The entire report could fall into “The Unknown” category because the recommendations were very broad. However, one question that sticks out when reading the report is: who pays for all this? Which schools won’t be able to afford to put these recommendations in place? The D1TC references finding new revenue streams and helping out the lower end of Division 1 to defray the costs but the lack of a clear path forward is glaring.
To ensure these recommendations are met and in compliance, schools will need to hire additional staff, which costs money. In all likelihood, it will be multiple hires to achieve the D1TC’s recommendations. In a time when schools are facing competition while enrollments are falling as well as the growing reluctance to accept the increased cost of higher education, it’s a difficult sell to a school’s community. In fairness, these recommendations wouldn’t go into effect for a couple of years and there’s time to work on a revenue distribution/cost-defraying model for lower D1 schools.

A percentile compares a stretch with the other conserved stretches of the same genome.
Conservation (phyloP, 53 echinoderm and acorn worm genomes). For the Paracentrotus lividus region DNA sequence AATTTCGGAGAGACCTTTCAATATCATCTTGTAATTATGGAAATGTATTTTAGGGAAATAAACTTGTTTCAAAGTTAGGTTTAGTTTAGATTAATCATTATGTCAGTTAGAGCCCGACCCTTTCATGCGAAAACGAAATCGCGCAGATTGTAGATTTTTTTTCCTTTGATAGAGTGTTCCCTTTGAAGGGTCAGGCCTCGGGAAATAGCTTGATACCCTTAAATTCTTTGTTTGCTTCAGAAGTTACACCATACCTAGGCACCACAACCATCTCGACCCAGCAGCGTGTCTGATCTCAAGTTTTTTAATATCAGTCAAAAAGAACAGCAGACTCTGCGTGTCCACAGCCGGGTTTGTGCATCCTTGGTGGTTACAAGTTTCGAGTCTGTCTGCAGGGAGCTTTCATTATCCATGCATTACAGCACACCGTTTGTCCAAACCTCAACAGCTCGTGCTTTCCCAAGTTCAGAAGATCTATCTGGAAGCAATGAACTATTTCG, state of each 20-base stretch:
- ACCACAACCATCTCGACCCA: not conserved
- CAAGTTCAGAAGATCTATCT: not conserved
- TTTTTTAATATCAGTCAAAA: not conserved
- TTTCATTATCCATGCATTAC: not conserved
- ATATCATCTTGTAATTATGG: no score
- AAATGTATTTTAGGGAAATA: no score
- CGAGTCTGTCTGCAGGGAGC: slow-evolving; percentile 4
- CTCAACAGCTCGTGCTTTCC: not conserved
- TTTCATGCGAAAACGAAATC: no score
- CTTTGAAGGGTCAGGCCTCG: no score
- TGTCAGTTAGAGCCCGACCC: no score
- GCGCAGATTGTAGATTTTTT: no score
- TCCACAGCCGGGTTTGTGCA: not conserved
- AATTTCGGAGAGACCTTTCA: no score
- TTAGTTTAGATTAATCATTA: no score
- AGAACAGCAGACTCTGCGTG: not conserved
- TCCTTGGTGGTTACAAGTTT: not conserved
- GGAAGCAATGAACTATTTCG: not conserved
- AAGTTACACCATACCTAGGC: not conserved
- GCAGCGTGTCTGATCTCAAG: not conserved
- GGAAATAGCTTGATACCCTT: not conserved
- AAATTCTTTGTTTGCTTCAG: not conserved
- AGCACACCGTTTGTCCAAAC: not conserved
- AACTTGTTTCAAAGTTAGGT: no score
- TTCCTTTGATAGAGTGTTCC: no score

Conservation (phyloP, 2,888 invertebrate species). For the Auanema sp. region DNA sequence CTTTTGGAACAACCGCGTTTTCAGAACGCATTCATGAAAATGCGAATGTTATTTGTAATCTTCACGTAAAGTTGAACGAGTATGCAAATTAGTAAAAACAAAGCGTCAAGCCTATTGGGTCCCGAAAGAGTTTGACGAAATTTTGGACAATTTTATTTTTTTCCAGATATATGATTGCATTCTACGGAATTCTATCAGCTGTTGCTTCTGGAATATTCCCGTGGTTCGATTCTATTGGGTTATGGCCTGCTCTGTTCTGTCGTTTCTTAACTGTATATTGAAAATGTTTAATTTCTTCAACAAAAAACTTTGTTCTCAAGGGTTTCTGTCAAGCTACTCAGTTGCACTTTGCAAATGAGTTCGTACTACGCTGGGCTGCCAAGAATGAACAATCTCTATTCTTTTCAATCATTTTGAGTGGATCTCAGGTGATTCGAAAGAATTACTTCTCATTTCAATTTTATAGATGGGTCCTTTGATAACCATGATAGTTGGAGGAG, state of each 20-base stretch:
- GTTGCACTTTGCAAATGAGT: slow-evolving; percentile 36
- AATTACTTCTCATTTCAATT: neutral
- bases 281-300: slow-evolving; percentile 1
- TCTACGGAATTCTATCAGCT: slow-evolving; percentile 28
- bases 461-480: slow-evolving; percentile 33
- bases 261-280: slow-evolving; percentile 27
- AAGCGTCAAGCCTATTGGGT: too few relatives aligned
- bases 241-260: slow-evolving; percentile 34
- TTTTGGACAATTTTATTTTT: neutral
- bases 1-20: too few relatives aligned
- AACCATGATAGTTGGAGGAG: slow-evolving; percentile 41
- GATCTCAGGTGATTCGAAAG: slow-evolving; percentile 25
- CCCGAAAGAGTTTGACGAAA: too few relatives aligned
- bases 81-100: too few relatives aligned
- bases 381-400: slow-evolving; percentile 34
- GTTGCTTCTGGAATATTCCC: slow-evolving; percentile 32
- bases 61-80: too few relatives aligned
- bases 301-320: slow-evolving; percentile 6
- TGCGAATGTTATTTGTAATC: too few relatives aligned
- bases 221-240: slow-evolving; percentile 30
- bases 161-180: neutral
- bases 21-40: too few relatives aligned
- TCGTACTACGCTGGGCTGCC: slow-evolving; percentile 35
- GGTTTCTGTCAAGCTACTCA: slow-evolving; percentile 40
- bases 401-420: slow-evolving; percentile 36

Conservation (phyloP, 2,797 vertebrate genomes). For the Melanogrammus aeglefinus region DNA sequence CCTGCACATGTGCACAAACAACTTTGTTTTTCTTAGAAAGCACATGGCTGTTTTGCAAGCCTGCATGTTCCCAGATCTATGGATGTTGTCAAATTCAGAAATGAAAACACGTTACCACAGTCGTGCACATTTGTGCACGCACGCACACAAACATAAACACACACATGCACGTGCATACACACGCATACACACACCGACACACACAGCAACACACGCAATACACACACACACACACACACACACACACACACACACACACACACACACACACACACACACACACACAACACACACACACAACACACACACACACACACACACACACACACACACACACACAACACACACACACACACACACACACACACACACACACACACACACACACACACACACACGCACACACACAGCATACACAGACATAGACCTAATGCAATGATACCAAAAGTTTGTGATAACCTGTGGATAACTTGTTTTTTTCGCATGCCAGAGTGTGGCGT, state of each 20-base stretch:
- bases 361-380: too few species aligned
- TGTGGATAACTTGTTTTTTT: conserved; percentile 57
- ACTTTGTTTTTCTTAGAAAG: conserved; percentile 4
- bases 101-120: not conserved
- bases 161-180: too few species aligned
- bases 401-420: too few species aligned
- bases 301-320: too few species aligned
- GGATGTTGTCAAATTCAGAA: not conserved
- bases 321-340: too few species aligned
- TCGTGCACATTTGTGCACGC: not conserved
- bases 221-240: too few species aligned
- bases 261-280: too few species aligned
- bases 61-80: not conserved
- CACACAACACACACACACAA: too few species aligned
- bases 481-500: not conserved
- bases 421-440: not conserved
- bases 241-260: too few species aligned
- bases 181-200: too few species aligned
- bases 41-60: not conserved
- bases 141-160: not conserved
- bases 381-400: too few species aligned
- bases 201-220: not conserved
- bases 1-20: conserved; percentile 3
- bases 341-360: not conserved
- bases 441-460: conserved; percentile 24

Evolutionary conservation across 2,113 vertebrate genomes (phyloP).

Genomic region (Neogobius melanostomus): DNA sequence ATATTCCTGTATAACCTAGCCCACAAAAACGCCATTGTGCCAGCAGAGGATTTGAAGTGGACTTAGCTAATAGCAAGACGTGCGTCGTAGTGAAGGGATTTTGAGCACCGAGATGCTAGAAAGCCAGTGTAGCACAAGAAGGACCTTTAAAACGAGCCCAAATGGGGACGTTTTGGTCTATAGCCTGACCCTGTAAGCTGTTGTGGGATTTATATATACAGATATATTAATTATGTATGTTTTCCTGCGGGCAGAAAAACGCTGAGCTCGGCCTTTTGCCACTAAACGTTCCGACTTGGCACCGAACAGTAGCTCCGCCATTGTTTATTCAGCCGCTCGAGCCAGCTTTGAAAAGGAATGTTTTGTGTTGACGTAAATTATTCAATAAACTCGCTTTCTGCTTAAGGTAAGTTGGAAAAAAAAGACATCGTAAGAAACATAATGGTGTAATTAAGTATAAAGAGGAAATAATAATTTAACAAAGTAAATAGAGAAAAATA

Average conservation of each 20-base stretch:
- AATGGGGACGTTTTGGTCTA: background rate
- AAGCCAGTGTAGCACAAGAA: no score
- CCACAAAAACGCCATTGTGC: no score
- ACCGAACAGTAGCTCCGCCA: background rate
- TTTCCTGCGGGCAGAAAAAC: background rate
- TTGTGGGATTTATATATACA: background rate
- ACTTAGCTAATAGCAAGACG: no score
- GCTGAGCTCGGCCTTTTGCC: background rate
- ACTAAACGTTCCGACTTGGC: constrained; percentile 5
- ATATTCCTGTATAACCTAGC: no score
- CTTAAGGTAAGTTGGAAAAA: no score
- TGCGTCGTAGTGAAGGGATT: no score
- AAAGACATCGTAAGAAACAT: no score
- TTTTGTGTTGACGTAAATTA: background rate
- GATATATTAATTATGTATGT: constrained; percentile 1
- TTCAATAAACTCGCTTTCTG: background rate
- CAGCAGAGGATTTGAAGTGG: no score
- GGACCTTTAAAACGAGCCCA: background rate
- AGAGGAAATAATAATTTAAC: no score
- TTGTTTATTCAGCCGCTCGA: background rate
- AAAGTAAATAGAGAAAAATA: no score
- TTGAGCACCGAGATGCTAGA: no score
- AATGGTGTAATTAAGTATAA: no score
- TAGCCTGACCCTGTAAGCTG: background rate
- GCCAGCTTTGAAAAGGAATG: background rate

Another unknown: how will this affect any potential breakaway from the NCAA? Will these changes be enough to convince or prevent conferences/teams from deciding they want something new? Honestly, we have no idea what the answer is or how the leadership of the Power 5 teams and conferences feel about these recommendations. There’s a lot that can change between now and June or by the time any recommendations would be implemented.
If we get past the flashy headline of a potential expanded March Madness, the recommendations put forth by the Division 1 Transformation Committee seem lacking especially given the expectations surrounding this committee. A lot of recommendations are more general framework talking points with the potential for additional changes in the next 6 months. What’s discouraging is that the Division 1 Transformation Committee is made up of leaders within Division 1. This report could have been an opportunity to come out and detail exactly how things needed to change for the NCAA to move forward. Instead, we got a basic report with general talking points. At this point, we can hope these recommendations are a starting point for larger, more impactful changes in several years.